A federal judge prevented a West Virginia public school from proceeding with its single-sex classes, saying parents didn't get a fair chance to withdraw their kids. But the question of whether single-sex classes work or are built on unhelpful gender stereotypes gathers pace.
Jessie L. Bonner/AP/File
Separate classes for girls and boys at Van Devender Middle School in Parkersburg, W. Va., have to be reorganized into coed classes by Monday, a federal judge ruled this week.
The injunction comes after a mother and her daughters, represented by the American Civil Liberties Union, alleged that the school was using pseudoscience and gender stereotypes to teach boys and girls, and that the different methods harmed them academically and violated their civil rights.
One of the girls, diagnosed with attention-deficit disorder, alleges she was frequently reprimanded for not sitting still, while boys were encouraged to move about their classroom. Another, legally blind, alleges the lights were not bright enough in her classroom because the teachers have been told that girls respond better to a different kind of light.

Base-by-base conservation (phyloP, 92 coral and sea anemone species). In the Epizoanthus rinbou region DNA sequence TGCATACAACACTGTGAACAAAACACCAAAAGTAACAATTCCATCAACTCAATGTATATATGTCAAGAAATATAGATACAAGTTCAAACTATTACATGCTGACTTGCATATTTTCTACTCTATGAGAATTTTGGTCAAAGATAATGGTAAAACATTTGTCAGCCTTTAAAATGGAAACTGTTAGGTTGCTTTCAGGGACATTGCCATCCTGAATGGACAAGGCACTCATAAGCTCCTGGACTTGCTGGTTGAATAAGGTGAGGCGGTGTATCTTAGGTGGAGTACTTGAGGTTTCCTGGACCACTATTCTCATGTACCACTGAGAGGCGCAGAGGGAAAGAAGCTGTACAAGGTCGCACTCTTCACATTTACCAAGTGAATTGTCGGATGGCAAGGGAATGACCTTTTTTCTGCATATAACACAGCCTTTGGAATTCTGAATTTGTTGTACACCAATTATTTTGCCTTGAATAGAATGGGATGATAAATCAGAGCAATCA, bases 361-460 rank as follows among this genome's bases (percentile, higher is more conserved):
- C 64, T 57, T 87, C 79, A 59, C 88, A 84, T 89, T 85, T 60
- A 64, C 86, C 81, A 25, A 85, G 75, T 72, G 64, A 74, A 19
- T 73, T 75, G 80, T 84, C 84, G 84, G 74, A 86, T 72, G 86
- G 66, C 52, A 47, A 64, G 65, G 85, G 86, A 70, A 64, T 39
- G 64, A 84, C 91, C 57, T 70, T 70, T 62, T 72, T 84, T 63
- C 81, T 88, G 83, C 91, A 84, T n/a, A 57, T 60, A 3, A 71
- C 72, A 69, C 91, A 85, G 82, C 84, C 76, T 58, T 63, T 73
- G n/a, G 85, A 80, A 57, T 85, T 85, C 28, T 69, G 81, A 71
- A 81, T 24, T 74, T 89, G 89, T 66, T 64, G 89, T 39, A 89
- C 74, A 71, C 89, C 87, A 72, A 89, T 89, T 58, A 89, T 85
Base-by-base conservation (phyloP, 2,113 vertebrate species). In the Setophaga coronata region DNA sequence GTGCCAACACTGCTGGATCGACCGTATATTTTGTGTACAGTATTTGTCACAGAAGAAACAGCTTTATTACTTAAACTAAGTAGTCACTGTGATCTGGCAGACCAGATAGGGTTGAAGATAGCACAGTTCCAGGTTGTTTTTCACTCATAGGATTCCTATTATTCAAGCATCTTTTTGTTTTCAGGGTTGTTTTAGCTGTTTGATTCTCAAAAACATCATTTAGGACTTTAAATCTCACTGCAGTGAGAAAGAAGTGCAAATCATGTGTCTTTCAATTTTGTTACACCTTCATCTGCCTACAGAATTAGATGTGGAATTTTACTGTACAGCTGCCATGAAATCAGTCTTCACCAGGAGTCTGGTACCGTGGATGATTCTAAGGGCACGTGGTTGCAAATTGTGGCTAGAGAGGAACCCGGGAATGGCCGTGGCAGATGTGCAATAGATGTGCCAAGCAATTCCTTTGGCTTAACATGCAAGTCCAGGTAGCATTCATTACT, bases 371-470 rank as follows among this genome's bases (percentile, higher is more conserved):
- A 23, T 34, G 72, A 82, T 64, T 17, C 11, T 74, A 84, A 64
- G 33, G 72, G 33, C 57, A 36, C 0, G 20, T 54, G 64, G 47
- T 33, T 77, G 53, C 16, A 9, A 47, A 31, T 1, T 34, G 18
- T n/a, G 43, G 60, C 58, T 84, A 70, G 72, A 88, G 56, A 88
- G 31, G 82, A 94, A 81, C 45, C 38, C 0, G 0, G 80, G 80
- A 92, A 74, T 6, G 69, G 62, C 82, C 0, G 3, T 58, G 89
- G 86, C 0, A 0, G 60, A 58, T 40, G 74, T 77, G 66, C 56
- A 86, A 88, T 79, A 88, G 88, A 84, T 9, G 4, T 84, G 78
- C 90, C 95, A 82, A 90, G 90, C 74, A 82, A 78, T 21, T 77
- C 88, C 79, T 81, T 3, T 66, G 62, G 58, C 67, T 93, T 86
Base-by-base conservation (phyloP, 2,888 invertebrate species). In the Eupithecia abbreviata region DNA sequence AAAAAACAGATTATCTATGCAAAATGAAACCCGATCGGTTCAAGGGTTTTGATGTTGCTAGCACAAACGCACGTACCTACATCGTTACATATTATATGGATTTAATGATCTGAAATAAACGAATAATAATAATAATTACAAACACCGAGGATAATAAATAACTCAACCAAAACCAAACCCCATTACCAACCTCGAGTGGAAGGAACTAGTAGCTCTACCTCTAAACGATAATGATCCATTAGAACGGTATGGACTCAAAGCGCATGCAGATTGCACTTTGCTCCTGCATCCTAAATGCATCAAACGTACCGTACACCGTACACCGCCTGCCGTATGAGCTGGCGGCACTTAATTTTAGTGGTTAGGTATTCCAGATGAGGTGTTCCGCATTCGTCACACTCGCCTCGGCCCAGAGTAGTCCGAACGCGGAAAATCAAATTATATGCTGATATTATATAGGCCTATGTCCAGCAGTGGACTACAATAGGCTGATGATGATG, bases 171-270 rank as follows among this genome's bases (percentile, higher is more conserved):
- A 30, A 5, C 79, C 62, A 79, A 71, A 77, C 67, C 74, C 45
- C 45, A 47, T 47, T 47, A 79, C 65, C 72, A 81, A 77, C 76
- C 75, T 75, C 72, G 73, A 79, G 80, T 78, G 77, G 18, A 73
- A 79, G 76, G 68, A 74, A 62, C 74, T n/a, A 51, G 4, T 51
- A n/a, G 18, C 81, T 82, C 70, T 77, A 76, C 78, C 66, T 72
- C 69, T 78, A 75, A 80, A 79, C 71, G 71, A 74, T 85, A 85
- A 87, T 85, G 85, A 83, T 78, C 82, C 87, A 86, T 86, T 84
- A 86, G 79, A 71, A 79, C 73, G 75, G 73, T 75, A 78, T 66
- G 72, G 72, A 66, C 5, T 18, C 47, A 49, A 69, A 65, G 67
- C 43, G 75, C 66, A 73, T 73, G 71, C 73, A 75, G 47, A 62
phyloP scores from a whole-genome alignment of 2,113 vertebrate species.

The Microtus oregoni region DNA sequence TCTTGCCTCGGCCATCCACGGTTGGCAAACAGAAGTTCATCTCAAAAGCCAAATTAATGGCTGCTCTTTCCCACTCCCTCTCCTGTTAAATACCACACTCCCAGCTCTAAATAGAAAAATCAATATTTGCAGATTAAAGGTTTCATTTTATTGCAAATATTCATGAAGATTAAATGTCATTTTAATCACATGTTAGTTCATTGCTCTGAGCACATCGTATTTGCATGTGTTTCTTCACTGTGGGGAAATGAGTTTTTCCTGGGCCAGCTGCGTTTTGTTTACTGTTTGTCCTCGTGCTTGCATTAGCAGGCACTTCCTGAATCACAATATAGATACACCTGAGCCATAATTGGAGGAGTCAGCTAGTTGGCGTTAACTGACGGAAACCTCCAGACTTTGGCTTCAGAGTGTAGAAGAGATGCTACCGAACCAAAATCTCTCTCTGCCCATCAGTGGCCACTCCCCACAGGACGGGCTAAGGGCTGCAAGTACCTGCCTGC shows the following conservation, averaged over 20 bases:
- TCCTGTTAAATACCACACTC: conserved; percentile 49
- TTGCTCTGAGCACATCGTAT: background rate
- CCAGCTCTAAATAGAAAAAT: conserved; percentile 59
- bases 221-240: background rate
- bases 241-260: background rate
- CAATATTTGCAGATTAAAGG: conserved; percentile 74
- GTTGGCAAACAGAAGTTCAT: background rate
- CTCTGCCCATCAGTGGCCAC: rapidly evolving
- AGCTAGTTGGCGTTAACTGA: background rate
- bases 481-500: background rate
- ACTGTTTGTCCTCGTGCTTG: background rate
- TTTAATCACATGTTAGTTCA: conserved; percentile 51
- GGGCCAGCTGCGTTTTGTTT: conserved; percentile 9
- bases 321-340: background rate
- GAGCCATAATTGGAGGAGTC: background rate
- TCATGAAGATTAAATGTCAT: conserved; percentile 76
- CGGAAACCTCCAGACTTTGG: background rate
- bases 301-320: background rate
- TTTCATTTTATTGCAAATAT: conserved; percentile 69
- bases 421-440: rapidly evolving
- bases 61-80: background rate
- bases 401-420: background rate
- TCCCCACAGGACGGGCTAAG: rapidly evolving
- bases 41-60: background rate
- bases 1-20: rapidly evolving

Wood County district officials deny the allegations, and one single-sex education expert who testified on behalf of the school agrees, saying she thought the approaches in the classroom were thoughtful, rather than based on stereotypes.
But as a tiny but growing number of public schools – about 1,000 by one estimate – offer full programs or individual classes for boys and girls in separate settings, the Van Devender case highlights the debate about whether such programs are important experiments in closing achievement gaps or a reinforcement of troubling gender stereotypes.
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